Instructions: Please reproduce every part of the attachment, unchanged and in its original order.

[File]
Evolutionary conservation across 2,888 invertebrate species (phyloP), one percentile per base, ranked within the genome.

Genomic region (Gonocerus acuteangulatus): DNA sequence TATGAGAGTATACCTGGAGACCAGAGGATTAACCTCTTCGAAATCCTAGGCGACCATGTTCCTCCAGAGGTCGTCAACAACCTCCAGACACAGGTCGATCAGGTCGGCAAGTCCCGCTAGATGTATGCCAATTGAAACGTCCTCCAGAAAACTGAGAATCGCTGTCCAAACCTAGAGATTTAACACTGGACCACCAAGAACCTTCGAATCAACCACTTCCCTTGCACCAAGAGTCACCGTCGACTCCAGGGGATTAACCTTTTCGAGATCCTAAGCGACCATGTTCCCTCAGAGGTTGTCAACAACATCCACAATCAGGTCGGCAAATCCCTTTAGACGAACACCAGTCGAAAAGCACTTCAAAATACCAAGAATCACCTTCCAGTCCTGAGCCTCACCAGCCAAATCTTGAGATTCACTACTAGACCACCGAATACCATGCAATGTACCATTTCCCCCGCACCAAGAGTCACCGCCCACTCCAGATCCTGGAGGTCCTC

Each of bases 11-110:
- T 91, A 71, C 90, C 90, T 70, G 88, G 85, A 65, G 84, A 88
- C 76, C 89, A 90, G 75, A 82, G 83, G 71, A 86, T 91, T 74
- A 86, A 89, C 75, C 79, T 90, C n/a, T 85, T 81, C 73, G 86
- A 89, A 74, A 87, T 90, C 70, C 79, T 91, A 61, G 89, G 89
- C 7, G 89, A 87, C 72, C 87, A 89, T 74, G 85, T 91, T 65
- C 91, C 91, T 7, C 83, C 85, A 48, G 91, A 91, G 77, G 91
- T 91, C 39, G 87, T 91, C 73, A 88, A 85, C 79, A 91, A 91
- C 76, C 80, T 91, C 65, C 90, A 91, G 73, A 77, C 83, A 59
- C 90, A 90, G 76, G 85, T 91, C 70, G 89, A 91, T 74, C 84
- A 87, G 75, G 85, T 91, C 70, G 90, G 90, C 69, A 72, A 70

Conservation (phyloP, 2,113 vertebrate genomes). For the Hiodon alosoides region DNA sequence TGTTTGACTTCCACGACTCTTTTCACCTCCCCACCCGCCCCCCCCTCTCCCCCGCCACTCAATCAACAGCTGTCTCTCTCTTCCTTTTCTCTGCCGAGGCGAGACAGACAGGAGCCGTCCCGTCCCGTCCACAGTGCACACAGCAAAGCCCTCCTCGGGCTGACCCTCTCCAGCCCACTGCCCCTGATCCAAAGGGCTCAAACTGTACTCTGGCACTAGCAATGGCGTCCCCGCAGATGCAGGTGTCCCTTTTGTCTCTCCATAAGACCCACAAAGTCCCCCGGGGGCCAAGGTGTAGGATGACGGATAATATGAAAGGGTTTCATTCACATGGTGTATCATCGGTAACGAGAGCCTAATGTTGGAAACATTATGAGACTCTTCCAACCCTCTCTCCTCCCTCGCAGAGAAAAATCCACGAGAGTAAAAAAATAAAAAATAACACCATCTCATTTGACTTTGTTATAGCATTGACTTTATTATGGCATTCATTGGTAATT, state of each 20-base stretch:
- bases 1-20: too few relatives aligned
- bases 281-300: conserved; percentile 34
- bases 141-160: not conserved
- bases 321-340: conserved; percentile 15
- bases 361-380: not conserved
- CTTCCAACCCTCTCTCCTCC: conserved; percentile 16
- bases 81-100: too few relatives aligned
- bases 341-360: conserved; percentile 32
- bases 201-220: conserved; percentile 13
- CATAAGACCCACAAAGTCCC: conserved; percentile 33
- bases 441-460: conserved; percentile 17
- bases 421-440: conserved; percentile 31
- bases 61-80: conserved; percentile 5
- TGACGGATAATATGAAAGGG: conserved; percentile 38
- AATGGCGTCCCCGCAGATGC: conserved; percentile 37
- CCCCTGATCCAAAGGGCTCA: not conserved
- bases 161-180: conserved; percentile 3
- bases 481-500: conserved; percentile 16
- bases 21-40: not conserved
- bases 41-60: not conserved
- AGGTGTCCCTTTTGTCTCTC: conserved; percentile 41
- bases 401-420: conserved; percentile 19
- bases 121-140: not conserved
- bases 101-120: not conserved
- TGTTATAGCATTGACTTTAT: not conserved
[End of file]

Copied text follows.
Evolutionary conservation across 2,888 invertebrate species (phyloP), one percentile per base, ranked within the genome.

Genomic region (Gonocerus acuteangulatus): DNA sequence TATGAGAGTATACCTGGAGACCAGAGGATTAACCTCTTCGAAATCCTAGGCGACCATGTTCCTCCAGAGGTCGTCAACAACCTCCAGACACAGGTCGATCAGGTCGGCAAGTCCCGCTAGATGTATGCCAATTGAAACGTCCTCCAGAAAACTGAGAATCGCTGTCCAAACCTAGAGATTTAACACTGGACCACCAAGAACCTTCGAATCAACCACTTCCCTTGCACCAAGAGTCACCGTCGACTCCAGGGGATTAACCTTTTCGAGATCCTAAGCGACCATGTTCCCTCAGAGGTTGTCAACAACATCCACAATCAGGTCGGCAAATCCCTTTAGACGAACACCAGTCGAAAAGCACTTCAAAATACCAAGAATCACCTTCCAGTCCTGAGCCTCACCAGCCAAATCTTGAGATTCACTACTAGACCACCGAATACCATGCAATGTACCATTTCCCCCGCACCAAGAGTCACCGCCCACTCCAGATCCTGGAGGTCCTC

Each of bases 11-110:
- T 91, A 71, C 90, C 90, T 70, G 88, G 85, A 65, G 84, A 88
- C 76, C 89, A 90, G 75, A 82, G 83, G 71, A 86, T 91, T 74
- A 86, A 89, C 75, C 79, T 90, C n/a, T 85, T 81, C 73, G 86
- A 89, A 74, A 87, T 90, C 70, C 79, T 91, A 61, G 89, G 89
- C 7, G 89, A 87, C 72, C 87, A 89, T 74, G 85, T 91, T 65
- C 91, C 91, T 7, C 83, C 85, A 48, G 91, A 91, G 77, G 91
- T 91, C 39, G 87, T 91, C 73, A 88, A 85, C 79, A 91, A 91
- C 76, C 80, T 91, C 65, C 90, A 91, G 73, A 77, C 83, A 59
- C 90, A 90, G 76, G 85, T 91, C 70, G 89, A 91, T 74, C 84
- A 87, G 75, G 85, T 91, C 70, G 90, G 90, C 69, A 72, A 70

Conservation (phyloP, 2,113 vertebrate genomes). For the Hiodon alosoides region DNA sequence TGTTTGACTTCCACGACTCTTTTCACCTCCCCACCCGCCCCCCCCTCTCCCCCGCCACTCAATCAACAGCTGTCTCTCTCTTCCTTTTCTCTGCCGAGGCGAGACAGACAGGAGCCGTCCCGTCCCGTCCACAGTGCACACAGCAAAGCCCTCCTCGGGCTGACCCTCTCCAGCCCACTGCCCCTGATCCAAAGGGCTCAAACTGTACTCTGGCACTAGCAATGGCGTCCCCGCAGATGCAGGTGTCCCTTTTGTCTCTCCATAAGACCCACAAAGTCCCCCGGGGGCCAAGGTGTAGGATGACGGATAATATGAAAGGGTTTCATTCACATGGTGTATCATCGGTAACGAGAGCCTAATGTTGGAAACATTATGAGACTCTTCCAACCCTCTCTCCTCCCTCGCAGAGAAAAATCCACGAGAGTAAAAAAATAAAAAATAACACCATCTCATTTGACTTTGTTATAGCATTGACTTTATTATGGCATTCATTGGTAATT, state of each 20-base stretch:
- bases 1-20: too few relatives aligned
- bases 281-300: conserved; percentile 34
- bases 141-160: not conserved
- bases 321-340: conserved; percentile 15
- bases 361-380: not conserved
- CTTCCAACCCTCTCTCCTCC: conserved; percentile 16
- bases 81-100: too few relatives aligned
- bases 341-360: conserved; percentile 32
- bases 201-220: conserved; percentile 13
- CATAAGACCCACAAAGTCCC: conserved; percentile 33
- bases 441-460: conserved; percentile 17
- bases 421-440: conserved; percentile 31
- bases 61-80: conserved; percentile 5
- TGACGGATAATATGAAAGGG: conserved; percentile 38
- AATGGCGTCCCCGCAGATGC: conserved; percentile 37
- CCCCTGATCCAAAGGGCTCA: not conserved
- bases 161-180: conserved; percentile 3
- bases 481-500: conserved; percentile 16
- bases 21-40: not conserved
- bases 41-60: not conserved
- AGGTGTCCCTTTTGTCTCTC: conserved; percentile 41
- bases 401-420: conserved; percentile 19
- bases 121-140: not conserved
- bases 101-120: not conserved
- TGTTATAGCATTGACTTTAT: not conserved